If you get queasy when you’re on the move, the thought of a cruise might be too much for your stomach to handle. You shouldn’t let it stop you getting out on the open water though. For a start, the majority of big cruise liners these days have stabilizers to keep the motion of the boat to a minimum and routes are changed to avoid stormy weather. If you still get struck with mal de mer, there are plenty of remedies and plenty of seasoned seasick cruisers who will prove it’s possible to sail through without letting it spoil your holiday.
That said, everyone is different and what works for someone else might not work for you. With that in mind, we’ve put together five weird ways of beating sea sickness that you might want to add to your repertoire.
Use the Power of Your Mind
Motion sickness is thought to be caused by an imbalance between what your eyes are seeing and what your ears are sensing. When you’re on a cruise ship, your inner ear reacts to the motion of the boat whereas your eyes respond to what they’re seeing — more often than not stationary objects on board. It’s just your body getting confused, and you know better, so it’s time to tell it who is boss. You need to tell yourself you don’t get seasick and believe what you’re saying. If you can say it with conviction, you might even convince that inner ear of yours to behave. Take a long hard look in the mirror and tell yourself you are fine, you don’t feel sick. Then all you have to do is work on taking your mind off it, it should be easy enough with a boat full of entertainment.
Follow Your Nose
A worrying whiff in the air is a quick way to bring on nautical nausea. Any smell you’re not keen on can exacerbate or even bring on seasickness. In fact, even smells you like can push you to the edge if they’re a little overwhelming. Even if you like the smell, try not to get caught in a cloud of perfume. Keep yourself and your room as clean as a whistle, and hopefully you won’t invite any unwanted odors. If you sense a stench, then get yourself on the move. Fresh air is your friend, just make sure you don’t go and stand next to anyone being sick over the railings.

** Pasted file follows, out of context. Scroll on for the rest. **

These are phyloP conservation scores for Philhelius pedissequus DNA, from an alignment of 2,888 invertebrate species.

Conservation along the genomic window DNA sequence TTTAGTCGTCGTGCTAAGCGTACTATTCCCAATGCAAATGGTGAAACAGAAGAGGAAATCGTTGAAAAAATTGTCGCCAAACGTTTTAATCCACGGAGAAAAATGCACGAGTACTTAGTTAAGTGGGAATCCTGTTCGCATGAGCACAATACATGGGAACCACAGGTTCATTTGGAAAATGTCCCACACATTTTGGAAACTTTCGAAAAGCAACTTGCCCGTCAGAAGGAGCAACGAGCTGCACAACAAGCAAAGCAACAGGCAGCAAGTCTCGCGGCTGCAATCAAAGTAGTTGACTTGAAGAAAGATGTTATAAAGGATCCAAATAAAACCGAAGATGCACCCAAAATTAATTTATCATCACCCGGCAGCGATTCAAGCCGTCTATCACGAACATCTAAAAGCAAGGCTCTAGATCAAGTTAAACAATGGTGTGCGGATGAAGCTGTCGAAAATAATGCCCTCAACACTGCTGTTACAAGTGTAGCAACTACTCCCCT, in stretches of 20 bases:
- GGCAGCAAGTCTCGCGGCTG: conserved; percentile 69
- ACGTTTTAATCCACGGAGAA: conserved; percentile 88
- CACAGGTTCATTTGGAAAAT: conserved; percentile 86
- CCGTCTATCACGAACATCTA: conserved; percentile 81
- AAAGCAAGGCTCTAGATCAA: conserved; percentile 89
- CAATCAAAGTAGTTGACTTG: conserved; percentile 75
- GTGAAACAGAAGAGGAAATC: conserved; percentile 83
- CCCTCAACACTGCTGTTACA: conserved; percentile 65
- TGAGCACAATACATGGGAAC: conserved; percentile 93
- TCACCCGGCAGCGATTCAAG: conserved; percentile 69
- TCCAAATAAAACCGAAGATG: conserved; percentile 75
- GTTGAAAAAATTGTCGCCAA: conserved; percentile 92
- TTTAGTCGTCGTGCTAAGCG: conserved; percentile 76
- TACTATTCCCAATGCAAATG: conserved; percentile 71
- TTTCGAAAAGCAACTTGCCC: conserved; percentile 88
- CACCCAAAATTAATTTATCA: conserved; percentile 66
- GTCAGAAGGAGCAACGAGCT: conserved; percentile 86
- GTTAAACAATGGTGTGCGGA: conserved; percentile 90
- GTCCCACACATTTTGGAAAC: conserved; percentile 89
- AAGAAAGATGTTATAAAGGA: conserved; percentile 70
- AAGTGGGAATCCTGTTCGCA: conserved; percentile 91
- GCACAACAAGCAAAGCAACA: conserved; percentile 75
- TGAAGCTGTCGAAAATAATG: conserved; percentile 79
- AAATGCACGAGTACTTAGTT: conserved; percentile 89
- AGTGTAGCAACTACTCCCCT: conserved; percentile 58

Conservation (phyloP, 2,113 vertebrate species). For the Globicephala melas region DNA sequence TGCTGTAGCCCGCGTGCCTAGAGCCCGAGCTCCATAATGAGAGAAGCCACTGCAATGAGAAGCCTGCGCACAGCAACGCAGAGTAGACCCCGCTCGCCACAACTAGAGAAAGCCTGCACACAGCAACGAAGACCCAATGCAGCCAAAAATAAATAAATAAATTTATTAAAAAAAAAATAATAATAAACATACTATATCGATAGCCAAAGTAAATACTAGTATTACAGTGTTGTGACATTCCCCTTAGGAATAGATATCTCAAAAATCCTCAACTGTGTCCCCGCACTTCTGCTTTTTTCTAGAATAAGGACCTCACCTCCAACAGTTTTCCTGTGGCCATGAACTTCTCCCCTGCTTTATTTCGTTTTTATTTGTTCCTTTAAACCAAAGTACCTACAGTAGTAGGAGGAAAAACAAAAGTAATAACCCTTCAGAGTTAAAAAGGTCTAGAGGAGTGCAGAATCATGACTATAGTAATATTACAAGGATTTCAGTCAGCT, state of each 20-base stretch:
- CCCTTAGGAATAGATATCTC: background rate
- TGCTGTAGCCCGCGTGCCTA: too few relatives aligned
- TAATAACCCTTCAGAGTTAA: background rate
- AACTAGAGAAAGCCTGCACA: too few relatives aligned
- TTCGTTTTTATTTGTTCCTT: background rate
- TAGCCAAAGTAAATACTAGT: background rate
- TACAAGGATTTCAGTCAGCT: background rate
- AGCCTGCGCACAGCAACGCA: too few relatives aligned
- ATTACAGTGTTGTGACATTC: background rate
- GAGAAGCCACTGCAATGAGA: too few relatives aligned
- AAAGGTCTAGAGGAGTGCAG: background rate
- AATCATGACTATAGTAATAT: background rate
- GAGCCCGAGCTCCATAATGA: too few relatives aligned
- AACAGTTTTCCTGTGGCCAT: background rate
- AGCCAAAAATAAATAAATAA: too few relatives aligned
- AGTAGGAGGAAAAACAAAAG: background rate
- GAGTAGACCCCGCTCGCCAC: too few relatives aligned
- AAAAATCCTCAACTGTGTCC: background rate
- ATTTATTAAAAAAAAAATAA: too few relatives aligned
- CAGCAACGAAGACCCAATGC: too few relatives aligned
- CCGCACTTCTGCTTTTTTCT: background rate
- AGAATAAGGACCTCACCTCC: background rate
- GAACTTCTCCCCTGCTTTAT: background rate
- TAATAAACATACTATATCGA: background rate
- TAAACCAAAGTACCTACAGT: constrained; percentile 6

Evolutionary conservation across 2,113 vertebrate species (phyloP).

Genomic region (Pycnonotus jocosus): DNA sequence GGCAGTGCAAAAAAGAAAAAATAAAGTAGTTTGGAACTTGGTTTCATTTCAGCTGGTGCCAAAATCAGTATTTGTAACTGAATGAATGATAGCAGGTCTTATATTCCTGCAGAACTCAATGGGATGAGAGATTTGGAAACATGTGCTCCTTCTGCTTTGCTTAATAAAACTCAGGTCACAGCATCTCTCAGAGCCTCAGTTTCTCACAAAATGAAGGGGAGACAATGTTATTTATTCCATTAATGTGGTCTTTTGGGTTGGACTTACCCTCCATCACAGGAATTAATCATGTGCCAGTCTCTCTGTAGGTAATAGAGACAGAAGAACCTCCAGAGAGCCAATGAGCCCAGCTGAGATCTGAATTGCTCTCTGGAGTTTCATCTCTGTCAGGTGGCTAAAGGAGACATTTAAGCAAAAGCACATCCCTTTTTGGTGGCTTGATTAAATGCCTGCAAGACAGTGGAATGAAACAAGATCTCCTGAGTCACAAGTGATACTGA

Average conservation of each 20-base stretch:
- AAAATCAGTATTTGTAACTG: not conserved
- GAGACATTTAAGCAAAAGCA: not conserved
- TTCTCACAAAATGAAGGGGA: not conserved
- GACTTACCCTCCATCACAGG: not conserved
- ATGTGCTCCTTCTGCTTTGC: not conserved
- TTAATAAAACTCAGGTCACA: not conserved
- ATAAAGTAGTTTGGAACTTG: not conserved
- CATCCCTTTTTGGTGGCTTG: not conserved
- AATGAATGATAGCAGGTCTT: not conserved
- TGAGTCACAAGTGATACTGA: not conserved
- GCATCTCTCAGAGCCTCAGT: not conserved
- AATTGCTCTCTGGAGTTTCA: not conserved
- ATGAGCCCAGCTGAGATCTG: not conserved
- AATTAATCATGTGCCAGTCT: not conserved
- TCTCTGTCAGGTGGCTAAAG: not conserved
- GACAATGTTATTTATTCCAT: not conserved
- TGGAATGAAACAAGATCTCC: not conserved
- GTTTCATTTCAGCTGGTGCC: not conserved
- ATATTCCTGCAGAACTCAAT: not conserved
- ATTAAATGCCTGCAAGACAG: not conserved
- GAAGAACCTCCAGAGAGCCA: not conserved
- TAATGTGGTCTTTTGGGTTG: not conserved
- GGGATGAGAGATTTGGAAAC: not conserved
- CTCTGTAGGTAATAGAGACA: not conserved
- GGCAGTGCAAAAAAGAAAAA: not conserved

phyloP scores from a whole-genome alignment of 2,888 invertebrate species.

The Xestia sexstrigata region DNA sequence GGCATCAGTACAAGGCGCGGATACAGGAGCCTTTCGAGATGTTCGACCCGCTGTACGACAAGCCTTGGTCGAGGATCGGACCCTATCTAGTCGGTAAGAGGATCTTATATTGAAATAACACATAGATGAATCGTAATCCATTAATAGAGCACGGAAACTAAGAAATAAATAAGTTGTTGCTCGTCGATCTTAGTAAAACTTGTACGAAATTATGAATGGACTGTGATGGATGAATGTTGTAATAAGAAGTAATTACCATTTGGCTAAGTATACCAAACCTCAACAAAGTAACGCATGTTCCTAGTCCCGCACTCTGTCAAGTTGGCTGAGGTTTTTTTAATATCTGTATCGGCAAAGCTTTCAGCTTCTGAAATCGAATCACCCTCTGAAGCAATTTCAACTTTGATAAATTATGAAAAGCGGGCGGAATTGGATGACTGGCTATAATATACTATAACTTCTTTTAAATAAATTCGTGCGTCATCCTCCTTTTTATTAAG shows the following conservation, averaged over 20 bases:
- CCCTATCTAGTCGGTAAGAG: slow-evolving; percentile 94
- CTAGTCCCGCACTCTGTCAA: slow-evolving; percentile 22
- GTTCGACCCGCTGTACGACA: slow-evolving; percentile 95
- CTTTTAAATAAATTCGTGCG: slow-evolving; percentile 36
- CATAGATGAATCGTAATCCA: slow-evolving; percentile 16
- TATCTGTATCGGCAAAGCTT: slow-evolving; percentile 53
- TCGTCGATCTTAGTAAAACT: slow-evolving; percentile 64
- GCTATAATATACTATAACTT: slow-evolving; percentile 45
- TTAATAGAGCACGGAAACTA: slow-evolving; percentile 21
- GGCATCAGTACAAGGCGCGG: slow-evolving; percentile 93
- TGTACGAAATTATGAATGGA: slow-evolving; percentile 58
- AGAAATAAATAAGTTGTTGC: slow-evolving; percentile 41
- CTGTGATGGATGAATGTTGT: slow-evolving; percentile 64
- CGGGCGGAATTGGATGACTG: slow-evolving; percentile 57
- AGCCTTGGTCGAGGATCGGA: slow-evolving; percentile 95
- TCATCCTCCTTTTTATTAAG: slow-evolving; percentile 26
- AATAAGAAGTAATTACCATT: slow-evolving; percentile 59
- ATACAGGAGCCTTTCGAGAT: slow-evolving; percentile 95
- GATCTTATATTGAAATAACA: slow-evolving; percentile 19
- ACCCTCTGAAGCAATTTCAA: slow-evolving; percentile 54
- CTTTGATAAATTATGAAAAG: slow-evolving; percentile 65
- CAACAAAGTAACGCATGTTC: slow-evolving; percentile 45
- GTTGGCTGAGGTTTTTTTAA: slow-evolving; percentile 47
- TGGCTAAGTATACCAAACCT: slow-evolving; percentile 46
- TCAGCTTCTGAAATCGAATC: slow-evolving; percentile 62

Find Your Happy Place
Where you are on the cruise ship can make a whole heap of difference to your motion sickness. If the tell-tale beginnings of seasickness strike then it's time to move around. No doubt you will know to stand at the edge of the boat and keep your eyes on the horizon to regain your balance. Remember that the middle of the ship is the most stable part of the boat though, you want to avoid the bow and stern at all cost. The best way to reduce the water’s motion though is to submerge yourself in it. What better excuse to dive into the ship’s pool. You’ll want to be completely submerged though, if you’ve got scuba gear with then you’ll be set.
Gain Some Ground Control
Arming yourself with knowledge about NASA’s Autogenic-Feedback Training Exercise could put you back in control of your motion sickness. The program was developed to help astronauts with motion sickness by giving them the ability to voluntarily control their responses to a number of environmental factors. The space-aged training techniques used include autogenic therapy and biofeedback. It may sound a little too intergalactic, but with the promise of persistent results over time, maybe you shouldn't let it be so alien to you.
Get a New Pair of Goggles
You might have to temporarily put your fashion sense to one side for this one, but Citroen may have the answer for you. They’ve developed the cleverly named SEETROËN Glasses to help people with motion sickness. The frames are filled with a blue liquid that simulates the angle and movements of the horizon. What that means for you is that your eyes match what your ears detect. Citroen claims that you don’t need to wear them for an entire trip, just as well if you’re on a cruise as you could end up with some interesting tan lines.